Chihayafuru got off to a great start, probably the best in a manga I’ve read for a long time. The second volume adds some more dimension to Chihaya’s character, making me fall even more in love with her and the series in the process.
The last volume left Chihaya, Taichi, and Arata on a cliffhanger in their first karuta tournament. This volume picks up right where that one left off, where Chihaya sadly loses her match. After this, the three graduate from their elementary school. Then there’s a timeskip to the present day, which I found a bit more compelling.
Chihaya enters high school, lamenting the fact that she wasn’t able to make any friends around her karuta playing. She’s almost immediately “othered” at her entrance ceremony because her classmates, most of whom seem to know her older sister’s modeling work, expect something different from her. Chihaya’s got a one track mind, though, and while she’s encouraged to continue track club in high school, she is entirely focused on earning her Class A rankings in karuta so she can share with Arata, who has moved back to Fukui due to a family emergency years earlier.
Chihaya is shocked to learn Taichi is going to her high school, given that he was on track to get into a prestigious university through his middle school’s connections. Then she’s overjoyed to see him back, because that means more karuta matches. The problem is that he hasn’t played karuta much and is much more interested in keeping his girlfriend company. Still, he cares enough to join Chihaya at practice, and later accompanies her to a tournament. He chides Chihaya for her goal to reach Class A; since it took her longer than usual to hit Class B, he feels like Class A will take her too long.
She later takes a trip to Fukui to meet with Arata, as after making a surprise phone call to him, he drops a bombshell that he isn’t playing karuta anymore. Her hope is to meet him in person to talk. She’s able to meet him, but isn’t able to get him to play again. She returns to Tokyo half-dejected.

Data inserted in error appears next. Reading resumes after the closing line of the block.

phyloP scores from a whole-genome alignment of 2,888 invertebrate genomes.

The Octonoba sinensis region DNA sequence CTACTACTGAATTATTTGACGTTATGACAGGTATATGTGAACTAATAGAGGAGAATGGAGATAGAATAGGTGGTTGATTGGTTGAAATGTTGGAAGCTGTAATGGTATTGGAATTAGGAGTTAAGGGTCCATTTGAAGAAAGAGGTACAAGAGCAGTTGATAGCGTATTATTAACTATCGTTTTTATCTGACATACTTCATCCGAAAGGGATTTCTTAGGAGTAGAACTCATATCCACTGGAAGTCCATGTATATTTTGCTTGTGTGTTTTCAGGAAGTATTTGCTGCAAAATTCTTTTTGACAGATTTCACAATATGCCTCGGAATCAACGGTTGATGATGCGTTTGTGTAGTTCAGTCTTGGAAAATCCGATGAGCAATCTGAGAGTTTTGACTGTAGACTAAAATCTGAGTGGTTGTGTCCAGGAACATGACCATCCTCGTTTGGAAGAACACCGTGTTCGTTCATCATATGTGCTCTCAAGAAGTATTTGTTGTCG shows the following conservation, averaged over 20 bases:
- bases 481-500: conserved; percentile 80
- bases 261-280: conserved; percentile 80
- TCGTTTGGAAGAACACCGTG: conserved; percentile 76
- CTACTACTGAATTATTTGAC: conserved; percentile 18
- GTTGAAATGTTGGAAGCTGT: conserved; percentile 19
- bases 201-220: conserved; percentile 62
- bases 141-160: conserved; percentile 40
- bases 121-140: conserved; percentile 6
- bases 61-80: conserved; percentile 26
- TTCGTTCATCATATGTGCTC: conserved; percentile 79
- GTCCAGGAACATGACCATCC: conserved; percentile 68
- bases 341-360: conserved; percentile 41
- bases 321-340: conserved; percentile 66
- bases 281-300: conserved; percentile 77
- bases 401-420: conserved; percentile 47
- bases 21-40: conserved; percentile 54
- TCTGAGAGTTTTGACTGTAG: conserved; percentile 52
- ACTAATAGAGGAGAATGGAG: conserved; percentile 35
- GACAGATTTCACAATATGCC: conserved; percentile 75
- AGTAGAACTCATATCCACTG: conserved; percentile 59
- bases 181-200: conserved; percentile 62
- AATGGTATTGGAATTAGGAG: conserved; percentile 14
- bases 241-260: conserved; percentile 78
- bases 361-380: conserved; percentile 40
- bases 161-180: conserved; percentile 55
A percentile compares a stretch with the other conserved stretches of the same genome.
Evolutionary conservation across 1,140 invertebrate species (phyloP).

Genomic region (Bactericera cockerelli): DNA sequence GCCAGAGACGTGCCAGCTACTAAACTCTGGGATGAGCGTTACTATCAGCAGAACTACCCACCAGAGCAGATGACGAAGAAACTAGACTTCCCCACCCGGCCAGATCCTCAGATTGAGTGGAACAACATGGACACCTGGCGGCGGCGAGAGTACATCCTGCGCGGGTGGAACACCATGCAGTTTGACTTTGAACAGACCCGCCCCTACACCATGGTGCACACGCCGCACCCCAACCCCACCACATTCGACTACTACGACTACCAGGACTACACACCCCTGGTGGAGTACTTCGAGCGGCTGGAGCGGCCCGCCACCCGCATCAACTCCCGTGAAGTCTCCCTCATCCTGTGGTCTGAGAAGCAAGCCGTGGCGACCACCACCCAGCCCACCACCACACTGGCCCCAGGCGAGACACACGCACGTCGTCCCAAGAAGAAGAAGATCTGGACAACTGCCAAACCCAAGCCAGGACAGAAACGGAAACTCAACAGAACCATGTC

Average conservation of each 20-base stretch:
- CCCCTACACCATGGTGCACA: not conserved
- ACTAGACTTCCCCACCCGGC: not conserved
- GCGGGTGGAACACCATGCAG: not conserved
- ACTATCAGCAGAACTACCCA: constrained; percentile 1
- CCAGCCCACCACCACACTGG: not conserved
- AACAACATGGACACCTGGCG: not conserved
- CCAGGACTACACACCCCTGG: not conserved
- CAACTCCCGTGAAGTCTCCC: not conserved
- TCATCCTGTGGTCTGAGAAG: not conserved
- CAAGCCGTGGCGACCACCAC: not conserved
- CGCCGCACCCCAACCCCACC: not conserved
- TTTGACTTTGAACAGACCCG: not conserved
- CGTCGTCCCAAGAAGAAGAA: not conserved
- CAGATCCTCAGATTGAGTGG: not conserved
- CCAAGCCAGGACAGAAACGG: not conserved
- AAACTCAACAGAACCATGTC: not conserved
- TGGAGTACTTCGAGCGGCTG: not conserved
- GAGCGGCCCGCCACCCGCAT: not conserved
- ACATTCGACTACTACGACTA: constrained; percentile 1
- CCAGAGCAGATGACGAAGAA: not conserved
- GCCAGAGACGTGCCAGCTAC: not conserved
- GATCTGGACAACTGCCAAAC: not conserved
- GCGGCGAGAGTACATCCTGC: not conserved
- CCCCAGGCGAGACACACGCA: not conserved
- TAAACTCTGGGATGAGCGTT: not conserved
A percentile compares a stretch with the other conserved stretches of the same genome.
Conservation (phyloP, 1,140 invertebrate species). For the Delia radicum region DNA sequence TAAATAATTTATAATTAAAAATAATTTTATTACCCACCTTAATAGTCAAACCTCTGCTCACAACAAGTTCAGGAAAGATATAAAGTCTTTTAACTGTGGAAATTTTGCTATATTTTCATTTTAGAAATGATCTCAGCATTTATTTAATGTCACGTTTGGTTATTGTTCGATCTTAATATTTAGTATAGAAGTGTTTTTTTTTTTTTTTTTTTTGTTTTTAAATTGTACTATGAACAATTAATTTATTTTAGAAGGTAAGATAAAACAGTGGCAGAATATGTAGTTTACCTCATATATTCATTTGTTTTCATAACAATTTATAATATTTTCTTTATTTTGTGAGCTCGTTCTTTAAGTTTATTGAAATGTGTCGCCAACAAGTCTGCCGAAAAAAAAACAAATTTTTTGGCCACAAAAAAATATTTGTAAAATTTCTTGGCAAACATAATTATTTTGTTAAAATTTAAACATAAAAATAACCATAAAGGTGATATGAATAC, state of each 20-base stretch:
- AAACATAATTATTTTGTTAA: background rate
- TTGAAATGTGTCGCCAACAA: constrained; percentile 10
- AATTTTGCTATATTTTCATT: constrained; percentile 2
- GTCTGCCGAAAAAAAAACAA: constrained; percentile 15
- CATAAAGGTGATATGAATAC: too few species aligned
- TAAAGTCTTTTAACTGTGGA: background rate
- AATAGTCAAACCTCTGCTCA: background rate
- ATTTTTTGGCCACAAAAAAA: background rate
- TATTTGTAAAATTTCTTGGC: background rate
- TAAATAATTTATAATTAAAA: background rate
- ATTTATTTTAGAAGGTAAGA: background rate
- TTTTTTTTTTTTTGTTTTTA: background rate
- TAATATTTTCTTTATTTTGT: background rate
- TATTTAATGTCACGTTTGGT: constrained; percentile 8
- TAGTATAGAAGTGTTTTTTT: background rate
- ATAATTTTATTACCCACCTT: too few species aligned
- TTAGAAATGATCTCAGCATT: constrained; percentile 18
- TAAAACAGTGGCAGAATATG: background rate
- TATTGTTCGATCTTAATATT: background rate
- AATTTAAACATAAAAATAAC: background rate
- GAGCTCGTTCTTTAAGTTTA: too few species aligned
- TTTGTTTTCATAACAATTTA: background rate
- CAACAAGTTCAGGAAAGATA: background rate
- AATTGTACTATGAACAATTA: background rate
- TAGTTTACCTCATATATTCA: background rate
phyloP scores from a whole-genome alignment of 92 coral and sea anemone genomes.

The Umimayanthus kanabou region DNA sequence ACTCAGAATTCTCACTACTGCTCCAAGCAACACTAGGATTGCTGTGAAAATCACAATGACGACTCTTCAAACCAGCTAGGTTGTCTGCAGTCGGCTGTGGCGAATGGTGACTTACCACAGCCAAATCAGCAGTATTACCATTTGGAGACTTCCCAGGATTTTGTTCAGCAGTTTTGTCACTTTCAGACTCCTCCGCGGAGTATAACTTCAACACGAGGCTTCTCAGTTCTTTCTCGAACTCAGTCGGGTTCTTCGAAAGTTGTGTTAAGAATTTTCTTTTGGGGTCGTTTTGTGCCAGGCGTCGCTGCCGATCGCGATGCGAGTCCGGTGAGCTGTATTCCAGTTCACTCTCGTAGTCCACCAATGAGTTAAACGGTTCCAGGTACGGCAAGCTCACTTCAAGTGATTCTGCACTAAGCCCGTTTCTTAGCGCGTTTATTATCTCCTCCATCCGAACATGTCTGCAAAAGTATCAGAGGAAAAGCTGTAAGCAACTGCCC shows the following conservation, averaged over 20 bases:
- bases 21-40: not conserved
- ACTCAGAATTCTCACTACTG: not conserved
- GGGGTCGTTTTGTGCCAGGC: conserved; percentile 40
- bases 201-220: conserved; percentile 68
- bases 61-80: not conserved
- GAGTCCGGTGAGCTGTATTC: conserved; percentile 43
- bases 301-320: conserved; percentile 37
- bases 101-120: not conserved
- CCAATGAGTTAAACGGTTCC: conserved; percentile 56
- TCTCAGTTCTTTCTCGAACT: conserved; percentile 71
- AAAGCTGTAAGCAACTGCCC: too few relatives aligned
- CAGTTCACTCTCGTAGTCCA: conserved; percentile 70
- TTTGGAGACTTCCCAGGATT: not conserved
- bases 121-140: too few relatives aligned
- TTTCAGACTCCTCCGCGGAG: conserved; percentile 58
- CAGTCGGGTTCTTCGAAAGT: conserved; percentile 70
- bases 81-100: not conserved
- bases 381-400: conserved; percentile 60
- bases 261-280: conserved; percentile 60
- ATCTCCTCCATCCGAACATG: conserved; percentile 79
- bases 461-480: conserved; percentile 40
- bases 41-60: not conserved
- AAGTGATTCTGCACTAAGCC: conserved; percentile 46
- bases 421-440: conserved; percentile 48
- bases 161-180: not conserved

The tides shift somewhat when she meets Kanade, a student at her school interested in joining her karuta club. Chihaya is elated at the new acquaintance, but later realizes Kanade’s interest in karuta is slightly different from Chihaya’s. That doesn’t faze Chihaya much, as she still takes a liking to her.
The only thing I didn’t like was that the first two chapters featured the main kids during their elementary school years. The mood of those chapters compared to the rest is so different, in ways that I didn’t really like. The karuta match in this chapter is rushed; usually, the series does a good job of explaining the game well enough that total outsiders like me can follow along. These chapters didn’t work as well, for reasons I couldn’t put my finger on. It was so rushed that I thought I was reading a Sailor Moon fight, which isn’t a good thing to me. The bittersweetness of theses chapters didn’t jive with the later ones to me. I thought it would’ve been better to move them to volume 1, so volume 2 could have had a more consistent tone.
I still loved this volume, though, because it expanded Chihaya’s character in effective ways. Her dedication to karuta causes her peers to disregard her, but Chihaya’s so focused on her passion that she ignores it and continues to push on. Taichi and Arata’s detachment from karuta initially hurts Chihaya, who wanted it to be the thing that kept them together forever, but it causes her to refactor her love of the game into something more singular and personal to her. Kanade’s love of karuta for the poems and historical context, rather than the competitive aspect of the game, also prompts Chihaya to reevaluate the Hyakunin Isshu, which helps her understanding of the poems. Her remark to Kanade when she explains herself is simply, “You’re friends with all of them!” a reference to something her sensei told her in the last book.
I love her passion, and I love that she’s able to let these outside interactions alter her strategy. It makes sense when considering the game – characters even remark that it’s good for her to think outside her sensei’s box, as different teachers have different methods of explaining the game and strategizing for it. But it’s also indicative of how open she is to making friends that share her passion. I don’t quite know how to put it in words; Chihaya is just so lovable as a character. Even in volumes like this, where there’s relatively little action and a much larger focus on interpersonal relations, she still elevates the series to something special. She expressed desire to be the best at karuta, and I really hope she gets there someday.
Chihayafuru is written and illustrated by Suetsugu Yuki. It has been serialized in Kodansha’s Be Love magazine since 2007, and its chapters have been collected into 36 bound volumes as of November 2017. It has been licensed for release in North America by Kodansha Comics, which has released nine volumes to date.